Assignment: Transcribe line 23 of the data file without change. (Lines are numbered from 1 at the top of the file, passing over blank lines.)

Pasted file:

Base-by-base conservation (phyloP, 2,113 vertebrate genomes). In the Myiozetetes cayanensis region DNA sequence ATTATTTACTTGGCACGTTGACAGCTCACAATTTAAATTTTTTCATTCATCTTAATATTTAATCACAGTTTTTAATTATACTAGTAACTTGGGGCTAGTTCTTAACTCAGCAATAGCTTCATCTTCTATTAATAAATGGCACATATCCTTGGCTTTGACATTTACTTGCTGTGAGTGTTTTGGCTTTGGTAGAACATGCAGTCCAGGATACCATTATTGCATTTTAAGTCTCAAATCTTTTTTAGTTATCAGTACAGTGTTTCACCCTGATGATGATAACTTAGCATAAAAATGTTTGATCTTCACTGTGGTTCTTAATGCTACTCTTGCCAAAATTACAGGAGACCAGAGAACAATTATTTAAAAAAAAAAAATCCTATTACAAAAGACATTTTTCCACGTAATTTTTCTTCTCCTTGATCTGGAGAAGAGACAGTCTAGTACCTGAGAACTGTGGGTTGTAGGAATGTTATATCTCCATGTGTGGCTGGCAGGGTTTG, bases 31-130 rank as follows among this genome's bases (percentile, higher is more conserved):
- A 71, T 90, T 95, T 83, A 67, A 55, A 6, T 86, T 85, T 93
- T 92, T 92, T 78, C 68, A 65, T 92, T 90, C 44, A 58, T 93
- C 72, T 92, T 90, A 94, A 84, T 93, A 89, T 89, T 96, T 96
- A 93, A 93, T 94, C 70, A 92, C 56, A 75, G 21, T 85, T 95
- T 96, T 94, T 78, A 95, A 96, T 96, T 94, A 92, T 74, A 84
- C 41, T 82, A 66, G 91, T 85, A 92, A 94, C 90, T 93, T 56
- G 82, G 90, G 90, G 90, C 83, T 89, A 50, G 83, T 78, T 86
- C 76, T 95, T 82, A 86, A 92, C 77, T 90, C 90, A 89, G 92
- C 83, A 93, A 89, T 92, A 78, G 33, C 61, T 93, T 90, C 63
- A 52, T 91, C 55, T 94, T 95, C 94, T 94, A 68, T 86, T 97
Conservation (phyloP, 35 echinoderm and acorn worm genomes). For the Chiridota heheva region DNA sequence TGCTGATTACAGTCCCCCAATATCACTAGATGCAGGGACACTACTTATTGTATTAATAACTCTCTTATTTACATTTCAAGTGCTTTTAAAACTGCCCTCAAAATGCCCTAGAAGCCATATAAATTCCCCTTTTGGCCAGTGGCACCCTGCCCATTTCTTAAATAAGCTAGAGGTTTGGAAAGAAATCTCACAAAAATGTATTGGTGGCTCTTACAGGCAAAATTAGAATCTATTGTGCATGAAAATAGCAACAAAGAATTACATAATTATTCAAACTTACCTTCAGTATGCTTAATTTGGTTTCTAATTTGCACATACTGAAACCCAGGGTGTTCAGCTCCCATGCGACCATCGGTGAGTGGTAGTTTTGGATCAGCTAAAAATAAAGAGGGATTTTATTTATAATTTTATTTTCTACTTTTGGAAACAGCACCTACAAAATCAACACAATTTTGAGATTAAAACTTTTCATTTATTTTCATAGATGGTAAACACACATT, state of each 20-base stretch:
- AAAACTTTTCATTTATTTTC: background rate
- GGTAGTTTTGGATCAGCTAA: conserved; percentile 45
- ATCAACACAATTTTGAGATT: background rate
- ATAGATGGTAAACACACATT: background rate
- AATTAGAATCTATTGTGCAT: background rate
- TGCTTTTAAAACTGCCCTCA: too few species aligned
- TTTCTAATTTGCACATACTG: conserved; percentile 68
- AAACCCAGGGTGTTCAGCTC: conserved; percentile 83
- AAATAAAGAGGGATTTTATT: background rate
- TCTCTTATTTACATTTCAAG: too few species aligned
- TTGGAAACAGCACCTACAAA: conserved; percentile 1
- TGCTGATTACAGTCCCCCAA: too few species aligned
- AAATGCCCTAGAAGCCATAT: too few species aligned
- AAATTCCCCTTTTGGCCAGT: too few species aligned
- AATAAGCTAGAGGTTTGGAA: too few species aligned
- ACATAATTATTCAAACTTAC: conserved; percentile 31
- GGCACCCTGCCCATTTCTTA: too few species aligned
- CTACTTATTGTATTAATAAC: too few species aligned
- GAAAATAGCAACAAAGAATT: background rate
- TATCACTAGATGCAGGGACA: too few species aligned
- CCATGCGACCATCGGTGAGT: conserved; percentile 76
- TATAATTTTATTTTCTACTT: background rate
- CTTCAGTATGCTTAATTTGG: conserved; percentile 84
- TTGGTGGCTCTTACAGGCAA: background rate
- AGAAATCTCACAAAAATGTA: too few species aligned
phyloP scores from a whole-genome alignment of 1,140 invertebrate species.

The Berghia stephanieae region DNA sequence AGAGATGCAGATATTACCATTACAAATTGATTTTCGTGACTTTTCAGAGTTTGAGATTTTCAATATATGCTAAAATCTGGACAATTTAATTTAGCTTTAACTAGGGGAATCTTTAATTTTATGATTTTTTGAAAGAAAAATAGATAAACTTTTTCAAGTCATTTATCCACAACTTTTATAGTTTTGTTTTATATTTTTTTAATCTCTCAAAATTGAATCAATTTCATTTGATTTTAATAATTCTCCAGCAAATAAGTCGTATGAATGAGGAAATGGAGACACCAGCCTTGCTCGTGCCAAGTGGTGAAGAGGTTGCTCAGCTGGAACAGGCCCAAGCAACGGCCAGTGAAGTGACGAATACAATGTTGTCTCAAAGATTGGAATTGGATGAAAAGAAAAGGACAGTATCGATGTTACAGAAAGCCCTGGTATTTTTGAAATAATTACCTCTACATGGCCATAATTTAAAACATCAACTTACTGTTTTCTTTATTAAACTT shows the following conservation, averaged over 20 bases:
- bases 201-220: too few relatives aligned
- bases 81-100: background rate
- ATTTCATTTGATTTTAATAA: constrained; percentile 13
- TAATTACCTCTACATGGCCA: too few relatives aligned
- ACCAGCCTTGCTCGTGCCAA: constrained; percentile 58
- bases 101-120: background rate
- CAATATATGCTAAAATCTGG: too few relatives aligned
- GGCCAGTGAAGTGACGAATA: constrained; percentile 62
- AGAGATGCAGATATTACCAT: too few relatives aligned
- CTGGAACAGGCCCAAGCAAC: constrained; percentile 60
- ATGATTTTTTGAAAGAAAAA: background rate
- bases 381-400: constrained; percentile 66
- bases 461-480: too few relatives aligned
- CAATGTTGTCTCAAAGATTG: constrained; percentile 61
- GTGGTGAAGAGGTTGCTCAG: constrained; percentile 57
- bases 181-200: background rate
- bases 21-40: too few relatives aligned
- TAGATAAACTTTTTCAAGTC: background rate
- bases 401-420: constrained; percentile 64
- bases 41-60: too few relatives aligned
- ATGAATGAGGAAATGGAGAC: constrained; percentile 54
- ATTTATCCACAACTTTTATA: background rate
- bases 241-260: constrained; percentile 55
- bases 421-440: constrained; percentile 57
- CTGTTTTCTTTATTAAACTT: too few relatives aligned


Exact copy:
- TTGGAAACAGCACCTACAAA: conserved; percentile 1